The high brow readers with a taste for low brow e-books
DEDICATED readers may pack their bookshelves with works by the likes of Dickens, Shakespeare, Jane Austen and other famous authors, but the choice of ebook reading material is a far more lowbrow.
Their runaway success has been attributed to the fact that books can be bought quickly, easily and they can carry huge numbers of titles - more than 1,000 on the new Kindle.
But ebooks are also proving popular because they free readers from the embarrassment of being seen with the latest pulp fiction bestseller - or something more steamy - on the 8.30 train to work.
A quarter of ebook readers are too embarrassed to tell the truth about the ebooks they are reading, a poll of readers has found.
And one in five say they would be so embarrassed by their collection that if they lost their gadget they wouldn't claim it back.
The majority of books on respondents' shelves, 71 per cent, were autobiographies, political memoirs and other weighty non-fiction titles.
But those categories made up just 14 per cent of ebooks read by those surveyed. In contrast, the most popular ebooks were thrillers and mystery titles, with romance, humour and fantasy not far behind.
Furthermore, 55 per cent said they had read fewer than a third of the books they had on their shelves at home and one in ten admitted that they had never read any.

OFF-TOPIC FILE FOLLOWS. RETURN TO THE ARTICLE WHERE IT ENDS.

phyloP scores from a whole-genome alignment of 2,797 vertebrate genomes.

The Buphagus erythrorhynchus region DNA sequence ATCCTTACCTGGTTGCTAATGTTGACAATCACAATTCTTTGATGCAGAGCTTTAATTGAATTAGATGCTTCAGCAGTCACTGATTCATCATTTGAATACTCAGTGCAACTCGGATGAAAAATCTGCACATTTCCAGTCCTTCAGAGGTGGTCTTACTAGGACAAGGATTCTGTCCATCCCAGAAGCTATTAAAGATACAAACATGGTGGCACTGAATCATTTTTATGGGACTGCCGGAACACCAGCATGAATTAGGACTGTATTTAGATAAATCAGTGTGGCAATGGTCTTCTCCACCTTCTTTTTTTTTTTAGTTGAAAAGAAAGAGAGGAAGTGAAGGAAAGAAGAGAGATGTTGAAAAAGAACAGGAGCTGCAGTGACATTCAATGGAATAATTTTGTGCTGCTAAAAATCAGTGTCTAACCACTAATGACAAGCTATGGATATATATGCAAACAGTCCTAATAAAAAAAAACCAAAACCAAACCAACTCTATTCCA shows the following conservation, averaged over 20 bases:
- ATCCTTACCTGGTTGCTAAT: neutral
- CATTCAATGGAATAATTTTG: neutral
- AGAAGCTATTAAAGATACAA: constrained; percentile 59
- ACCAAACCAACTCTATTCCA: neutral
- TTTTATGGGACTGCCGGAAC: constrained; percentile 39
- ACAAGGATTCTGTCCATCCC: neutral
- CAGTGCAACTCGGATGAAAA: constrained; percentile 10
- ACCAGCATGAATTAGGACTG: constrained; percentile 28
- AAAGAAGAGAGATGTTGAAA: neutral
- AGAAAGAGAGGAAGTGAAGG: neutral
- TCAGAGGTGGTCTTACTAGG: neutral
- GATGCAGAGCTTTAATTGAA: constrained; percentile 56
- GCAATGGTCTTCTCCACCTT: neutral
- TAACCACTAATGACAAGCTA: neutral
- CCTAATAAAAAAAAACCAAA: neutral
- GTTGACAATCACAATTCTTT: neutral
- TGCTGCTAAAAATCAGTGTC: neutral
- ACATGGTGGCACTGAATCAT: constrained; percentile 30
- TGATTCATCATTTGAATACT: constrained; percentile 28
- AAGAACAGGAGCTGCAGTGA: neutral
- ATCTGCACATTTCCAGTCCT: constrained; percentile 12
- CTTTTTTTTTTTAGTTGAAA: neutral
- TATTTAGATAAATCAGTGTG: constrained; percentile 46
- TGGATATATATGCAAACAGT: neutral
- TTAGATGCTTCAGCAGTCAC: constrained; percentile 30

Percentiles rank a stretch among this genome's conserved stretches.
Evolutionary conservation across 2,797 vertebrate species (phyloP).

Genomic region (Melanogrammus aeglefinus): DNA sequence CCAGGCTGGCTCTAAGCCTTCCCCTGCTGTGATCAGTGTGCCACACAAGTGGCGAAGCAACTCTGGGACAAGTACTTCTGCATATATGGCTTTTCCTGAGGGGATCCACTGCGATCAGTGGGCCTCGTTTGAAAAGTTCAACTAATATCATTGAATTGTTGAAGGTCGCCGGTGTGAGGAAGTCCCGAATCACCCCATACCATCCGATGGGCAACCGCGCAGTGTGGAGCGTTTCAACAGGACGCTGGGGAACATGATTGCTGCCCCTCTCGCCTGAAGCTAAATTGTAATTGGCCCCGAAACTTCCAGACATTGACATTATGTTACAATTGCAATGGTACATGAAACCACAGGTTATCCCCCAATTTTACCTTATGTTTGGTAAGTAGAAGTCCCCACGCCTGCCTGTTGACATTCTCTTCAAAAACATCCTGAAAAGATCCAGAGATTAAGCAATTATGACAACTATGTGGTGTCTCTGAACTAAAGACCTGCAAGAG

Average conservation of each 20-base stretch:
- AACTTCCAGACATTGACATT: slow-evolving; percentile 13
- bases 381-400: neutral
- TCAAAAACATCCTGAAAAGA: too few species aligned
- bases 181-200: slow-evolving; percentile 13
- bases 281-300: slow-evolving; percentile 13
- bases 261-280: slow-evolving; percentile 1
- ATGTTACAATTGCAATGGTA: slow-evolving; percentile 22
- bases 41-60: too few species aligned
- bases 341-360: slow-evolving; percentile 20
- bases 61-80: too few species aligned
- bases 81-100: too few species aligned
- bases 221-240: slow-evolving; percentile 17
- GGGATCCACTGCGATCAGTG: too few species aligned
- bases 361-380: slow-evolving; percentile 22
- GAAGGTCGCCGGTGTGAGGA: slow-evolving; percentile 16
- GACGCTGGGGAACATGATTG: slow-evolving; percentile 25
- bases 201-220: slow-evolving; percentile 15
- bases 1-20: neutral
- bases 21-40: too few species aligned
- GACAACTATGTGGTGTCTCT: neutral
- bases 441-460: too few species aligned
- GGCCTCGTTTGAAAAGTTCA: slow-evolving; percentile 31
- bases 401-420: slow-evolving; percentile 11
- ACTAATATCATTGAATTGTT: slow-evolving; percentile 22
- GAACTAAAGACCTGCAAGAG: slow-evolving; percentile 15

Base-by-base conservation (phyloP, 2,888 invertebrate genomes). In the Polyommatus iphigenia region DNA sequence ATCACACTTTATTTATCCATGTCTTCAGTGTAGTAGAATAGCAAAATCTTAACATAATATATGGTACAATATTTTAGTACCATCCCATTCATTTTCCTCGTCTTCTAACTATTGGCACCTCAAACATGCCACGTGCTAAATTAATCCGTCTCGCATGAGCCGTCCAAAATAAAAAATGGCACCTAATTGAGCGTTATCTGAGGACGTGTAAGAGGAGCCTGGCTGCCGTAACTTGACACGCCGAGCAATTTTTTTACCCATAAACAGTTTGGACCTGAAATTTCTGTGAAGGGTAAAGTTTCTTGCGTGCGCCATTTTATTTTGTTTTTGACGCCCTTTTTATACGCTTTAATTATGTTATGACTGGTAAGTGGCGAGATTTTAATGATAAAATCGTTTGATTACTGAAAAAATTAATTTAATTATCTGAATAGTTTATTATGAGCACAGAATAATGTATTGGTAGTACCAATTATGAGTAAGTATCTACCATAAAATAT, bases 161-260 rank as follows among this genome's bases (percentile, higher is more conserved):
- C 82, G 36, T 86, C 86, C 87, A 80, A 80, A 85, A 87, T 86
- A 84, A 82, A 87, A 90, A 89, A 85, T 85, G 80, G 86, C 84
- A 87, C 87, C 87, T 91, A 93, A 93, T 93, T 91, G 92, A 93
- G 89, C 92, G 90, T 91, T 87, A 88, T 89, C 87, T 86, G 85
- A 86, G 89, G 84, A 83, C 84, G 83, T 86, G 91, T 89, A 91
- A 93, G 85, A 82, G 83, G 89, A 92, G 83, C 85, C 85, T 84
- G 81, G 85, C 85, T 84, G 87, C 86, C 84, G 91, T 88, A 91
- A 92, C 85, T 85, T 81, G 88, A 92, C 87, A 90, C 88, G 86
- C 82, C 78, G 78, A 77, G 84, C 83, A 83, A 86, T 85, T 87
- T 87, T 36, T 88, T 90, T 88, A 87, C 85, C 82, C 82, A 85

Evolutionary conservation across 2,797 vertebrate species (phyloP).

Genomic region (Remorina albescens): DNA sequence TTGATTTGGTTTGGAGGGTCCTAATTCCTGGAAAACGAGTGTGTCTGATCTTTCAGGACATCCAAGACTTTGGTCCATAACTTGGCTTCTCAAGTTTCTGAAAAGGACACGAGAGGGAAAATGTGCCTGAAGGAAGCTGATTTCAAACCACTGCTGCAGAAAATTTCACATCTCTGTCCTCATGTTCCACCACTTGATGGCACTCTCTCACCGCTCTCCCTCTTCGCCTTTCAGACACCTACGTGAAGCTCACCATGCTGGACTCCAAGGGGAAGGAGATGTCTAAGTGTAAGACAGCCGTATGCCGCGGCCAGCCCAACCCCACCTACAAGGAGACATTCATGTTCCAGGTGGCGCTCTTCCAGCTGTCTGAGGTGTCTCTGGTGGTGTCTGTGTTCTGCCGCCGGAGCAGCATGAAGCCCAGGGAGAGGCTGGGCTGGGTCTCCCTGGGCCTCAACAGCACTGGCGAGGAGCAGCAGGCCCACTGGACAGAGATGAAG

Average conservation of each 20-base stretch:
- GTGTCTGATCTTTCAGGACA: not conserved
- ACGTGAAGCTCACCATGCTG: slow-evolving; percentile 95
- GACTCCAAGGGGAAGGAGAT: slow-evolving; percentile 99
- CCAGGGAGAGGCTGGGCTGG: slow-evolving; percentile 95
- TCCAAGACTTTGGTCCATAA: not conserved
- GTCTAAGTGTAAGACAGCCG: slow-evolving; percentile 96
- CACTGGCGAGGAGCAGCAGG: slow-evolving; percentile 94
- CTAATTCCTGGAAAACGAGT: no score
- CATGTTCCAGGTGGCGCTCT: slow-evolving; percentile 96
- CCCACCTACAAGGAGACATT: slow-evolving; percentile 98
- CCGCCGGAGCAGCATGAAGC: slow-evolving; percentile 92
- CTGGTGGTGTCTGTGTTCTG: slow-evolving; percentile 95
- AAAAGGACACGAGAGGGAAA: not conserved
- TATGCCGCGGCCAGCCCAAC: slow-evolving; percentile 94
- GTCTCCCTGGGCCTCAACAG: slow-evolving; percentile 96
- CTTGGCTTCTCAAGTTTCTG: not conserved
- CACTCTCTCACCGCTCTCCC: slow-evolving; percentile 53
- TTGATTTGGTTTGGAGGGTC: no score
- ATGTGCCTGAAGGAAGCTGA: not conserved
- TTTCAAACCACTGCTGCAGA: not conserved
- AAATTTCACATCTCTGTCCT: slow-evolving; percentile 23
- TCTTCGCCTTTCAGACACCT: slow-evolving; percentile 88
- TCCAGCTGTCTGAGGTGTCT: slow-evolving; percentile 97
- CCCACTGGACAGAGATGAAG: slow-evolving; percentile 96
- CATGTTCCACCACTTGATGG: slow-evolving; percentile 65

Ulric Jerome, executive director of the PIXmania group, which carried out the survey, said: “It seems that a lot of people are quite glad that when it comes to ereaders you can’t judge a book by the cover.
“Perhaps it’s this combination of being able to keep our literary truths discreet coupled with the British reserve that has made the ereader such a hit in the UK.”
The rise in ebooks has been led by the success of Amazon's Kindle ereader. Though it has been available in Britain for only two years, the Kindle has been so successful that earlier this year Amazon announced that ebook sales had overtaken hardback sales from its website. In the US, Amazon sells more ebooks than all printed books combined.
In September, Amazon updated its range of Kindles, launching a model in Britain for less than £100 for the first time.
Earlier this month, WH Smith began selling the Kobo ereader at similar prices to Amazon's Kindle. Apple, meanwhile, has sold 180 million ebooks worldwide to iPad, iPod touch and iPhone owners and Waterstone's is rumoured to be considering an ereader of its own.
In March, Mills and Boon said sales of its ebooks had more than doubled over the previous year and the electronic versions of the romance novels were now outselling the paperbacks. At the same time, sales of erotic fiction ebooks had increased while printed sales had fallen by almost a third.
Embarrassing titles were beaten to the top of Amazon's ebook chart yesterday, however. The two bestsellers were Walter Isaacson's biography of Apple founder Steve Jobs and Julian Barnes' Booker-winning The Sense of an Ending.